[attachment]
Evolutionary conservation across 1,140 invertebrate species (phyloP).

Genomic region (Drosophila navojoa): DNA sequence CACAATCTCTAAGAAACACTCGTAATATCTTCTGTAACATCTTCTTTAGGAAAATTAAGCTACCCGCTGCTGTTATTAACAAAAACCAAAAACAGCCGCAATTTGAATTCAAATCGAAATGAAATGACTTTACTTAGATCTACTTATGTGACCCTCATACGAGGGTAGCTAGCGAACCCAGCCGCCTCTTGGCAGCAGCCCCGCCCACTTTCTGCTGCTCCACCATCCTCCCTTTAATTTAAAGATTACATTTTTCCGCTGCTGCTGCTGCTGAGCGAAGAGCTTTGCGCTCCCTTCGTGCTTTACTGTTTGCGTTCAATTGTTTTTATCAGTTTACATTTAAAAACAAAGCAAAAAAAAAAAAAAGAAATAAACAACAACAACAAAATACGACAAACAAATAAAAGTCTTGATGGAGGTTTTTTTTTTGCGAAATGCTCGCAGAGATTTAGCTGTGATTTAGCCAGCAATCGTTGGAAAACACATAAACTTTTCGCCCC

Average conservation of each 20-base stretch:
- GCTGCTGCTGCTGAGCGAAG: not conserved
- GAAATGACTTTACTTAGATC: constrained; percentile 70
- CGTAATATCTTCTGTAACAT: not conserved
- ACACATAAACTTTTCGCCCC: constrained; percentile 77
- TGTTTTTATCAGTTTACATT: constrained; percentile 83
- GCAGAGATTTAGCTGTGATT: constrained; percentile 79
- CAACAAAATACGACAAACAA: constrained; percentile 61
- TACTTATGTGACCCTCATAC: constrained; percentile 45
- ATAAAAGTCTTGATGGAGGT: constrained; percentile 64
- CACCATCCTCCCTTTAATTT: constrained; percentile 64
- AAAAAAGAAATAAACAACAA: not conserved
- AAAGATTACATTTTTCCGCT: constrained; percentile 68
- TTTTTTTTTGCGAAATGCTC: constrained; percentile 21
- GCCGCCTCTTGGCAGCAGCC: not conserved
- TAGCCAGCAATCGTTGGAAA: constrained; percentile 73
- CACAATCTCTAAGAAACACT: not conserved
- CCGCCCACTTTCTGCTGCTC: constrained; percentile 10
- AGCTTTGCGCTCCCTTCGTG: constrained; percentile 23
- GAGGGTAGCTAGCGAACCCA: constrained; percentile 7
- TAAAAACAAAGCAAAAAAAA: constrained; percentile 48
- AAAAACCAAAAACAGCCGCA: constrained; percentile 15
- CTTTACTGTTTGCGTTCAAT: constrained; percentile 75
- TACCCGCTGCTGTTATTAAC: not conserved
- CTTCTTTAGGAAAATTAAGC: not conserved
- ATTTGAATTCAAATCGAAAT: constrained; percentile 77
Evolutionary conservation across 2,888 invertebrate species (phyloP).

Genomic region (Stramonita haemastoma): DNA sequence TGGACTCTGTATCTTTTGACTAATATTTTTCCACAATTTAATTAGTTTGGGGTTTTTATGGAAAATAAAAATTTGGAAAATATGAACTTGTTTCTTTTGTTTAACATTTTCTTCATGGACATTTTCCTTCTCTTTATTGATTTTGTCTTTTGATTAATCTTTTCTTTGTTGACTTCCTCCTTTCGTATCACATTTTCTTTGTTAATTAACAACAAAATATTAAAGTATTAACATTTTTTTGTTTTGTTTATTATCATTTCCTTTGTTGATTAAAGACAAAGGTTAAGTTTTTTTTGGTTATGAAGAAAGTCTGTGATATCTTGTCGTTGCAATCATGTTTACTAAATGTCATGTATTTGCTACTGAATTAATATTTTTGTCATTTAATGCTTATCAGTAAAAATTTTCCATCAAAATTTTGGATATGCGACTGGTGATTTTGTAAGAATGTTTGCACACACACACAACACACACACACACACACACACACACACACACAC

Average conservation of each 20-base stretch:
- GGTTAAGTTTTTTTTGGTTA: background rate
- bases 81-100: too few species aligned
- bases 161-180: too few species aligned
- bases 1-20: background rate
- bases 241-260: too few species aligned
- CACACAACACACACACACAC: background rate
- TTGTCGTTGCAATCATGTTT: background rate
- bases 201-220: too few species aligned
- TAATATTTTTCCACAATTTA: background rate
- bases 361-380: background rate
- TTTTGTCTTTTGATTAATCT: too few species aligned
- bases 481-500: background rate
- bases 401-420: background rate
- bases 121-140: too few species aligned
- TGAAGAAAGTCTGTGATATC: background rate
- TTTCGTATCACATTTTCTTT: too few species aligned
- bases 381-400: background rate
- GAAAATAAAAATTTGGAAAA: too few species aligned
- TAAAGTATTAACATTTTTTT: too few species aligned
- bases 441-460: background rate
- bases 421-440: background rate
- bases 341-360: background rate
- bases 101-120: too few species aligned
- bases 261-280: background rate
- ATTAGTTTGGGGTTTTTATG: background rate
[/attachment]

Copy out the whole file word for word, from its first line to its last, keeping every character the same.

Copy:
Evolutionary conservation across 1,140 invertebrate species (phyloP).

Genomic region (Drosophila navojoa): DNA sequence CACAATCTCTAAGAAACACTCGTAATATCTTCTGTAACATCTTCTTTAGGAAAATTAAGCTACCCGCTGCTGTTATTAACAAAAACCAAAAACAGCCGCAATTTGAATTCAAATCGAAATGAAATGACTTTACTTAGATCTACTTATGTGACCCTCATACGAGGGTAGCTAGCGAACCCAGCCGCCTCTTGGCAGCAGCCCCGCCCACTTTCTGCTGCTCCACCATCCTCCCTTTAATTTAAAGATTACATTTTTCCGCTGCTGCTGCTGCTGAGCGAAGAGCTTTGCGCTCCCTTCGTGCTTTACTGTTTGCGTTCAATTGTTTTTATCAGTTTACATTTAAAAACAAAGCAAAAAAAAAAAAAAGAAATAAACAACAACAACAAAATACGACAAACAAATAAAAGTCTTGATGGAGGTTTTTTTTTTGCGAAATGCTCGCAGAGATTTAGCTGTGATTTAGCCAGCAATCGTTGGAAAACACATAAACTTTTCGCCCC

Average conservation of each 20-base stretch:
- GCTGCTGCTGCTGAGCGAAG: not conserved
- GAAATGACTTTACTTAGATC: constrained; percentile 70
- CGTAATATCTTCTGTAACAT: not conserved
- ACACATAAACTTTTCGCCCC: constrained; percentile 77
- TGTTTTTATCAGTTTACATT: constrained; percentile 83
- GCAGAGATTTAGCTGTGATT: constrained; percentile 79
- CAACAAAATACGACAAACAA: constrained; percentile 61
- TACTTATGTGACCCTCATAC: constrained; percentile 45
- ATAAAAGTCTTGATGGAGGT: constrained; percentile 64
- CACCATCCTCCCTTTAATTT: constrained; percentile 64
- AAAAAAGAAATAAACAACAA: not conserved
- AAAGATTACATTTTTCCGCT: constrained; percentile 68
- TTTTTTTTTGCGAAATGCTC: constrained; percentile 21
- GCCGCCTCTTGGCAGCAGCC: not conserved
- TAGCCAGCAATCGTTGGAAA: constrained; percentile 73
- CACAATCTCTAAGAAACACT: not conserved
- CCGCCCACTTTCTGCTGCTC: constrained; percentile 10
- AGCTTTGCGCTCCCTTCGTG: constrained; percentile 23
- GAGGGTAGCTAGCGAACCCA: constrained; percentile 7
- TAAAAACAAAGCAAAAAAAA: constrained; percentile 48
- AAAAACCAAAAACAGCCGCA: constrained; percentile 15
- CTTTACTGTTTGCGTTCAAT: constrained; percentile 75
- TACCCGCTGCTGTTATTAAC: not conserved
- CTTCTTTAGGAAAATTAAGC: not conserved
- ATTTGAATTCAAATCGAAAT: constrained; percentile 77
Evolutionary conservation across 2,888 invertebrate species (phyloP).

Genomic region (Stramonita haemastoma): DNA sequence TGGACTCTGTATCTTTTGACTAATATTTTTCCACAATTTAATTAGTTTGGGGTTTTTATGGAAAATAAAAATTTGGAAAATATGAACTTGTTTCTTTTGTTTAACATTTTCTTCATGGACATTTTCCTTCTCTTTATTGATTTTGTCTTTTGATTAATCTTTTCTTTGTTGACTTCCTCCTTTCGTATCACATTTTCTTTGTTAATTAACAACAAAATATTAAAGTATTAACATTTTTTTGTTTTGTTTATTATCATTTCCTTTGTTGATTAAAGACAAAGGTTAAGTTTTTTTTGGTTATGAAGAAAGTCTGTGATATCTTGTCGTTGCAATCATGTTTACTAAATGTCATGTATTTGCTACTGAATTAATATTTTTGTCATTTAATGCTTATCAGTAAAAATTTTCCATCAAAATTTTGGATATGCGACTGGTGATTTTGTAAGAATGTTTGCACACACACACAACACACACACACACACACACACACACACACACAC

Average conservation of each 20-base stretch:
- GGTTAAGTTTTTTTTGGTTA: background rate
- bases 81-100: too few species aligned
- bases 161-180: too few species aligned
- bases 1-20: background rate
- bases 241-260: too few species aligned
- CACACAACACACACACACAC: background rate
- TTGTCGTTGCAATCATGTTT: background rate
- bases 201-220: too few species aligned
- TAATATTTTTCCACAATTTA: background rate
- bases 361-380: background rate
- TTTTGTCTTTTGATTAATCT: too few species aligned
- bases 481-500: background rate
- bases 401-420: background rate
- bases 121-140: too few species aligned
- TGAAGAAAGTCTGTGATATC: background rate
- TTTCGTATCACATTTTCTTT: too few species aligned
- bases 381-400: background rate
- GAAAATAAAAATTTGGAAAA: too few species aligned
- TAAAGTATTAACATTTTTTT: too few species aligned
- bases 441-460: background rate
- bases 421-440: background rate
- bases 341-360: background rate
- bases 101-120: too few species aligned
- bases 261-280: background rate
- ATTAGTTTGGGGTTTTTATG: background rate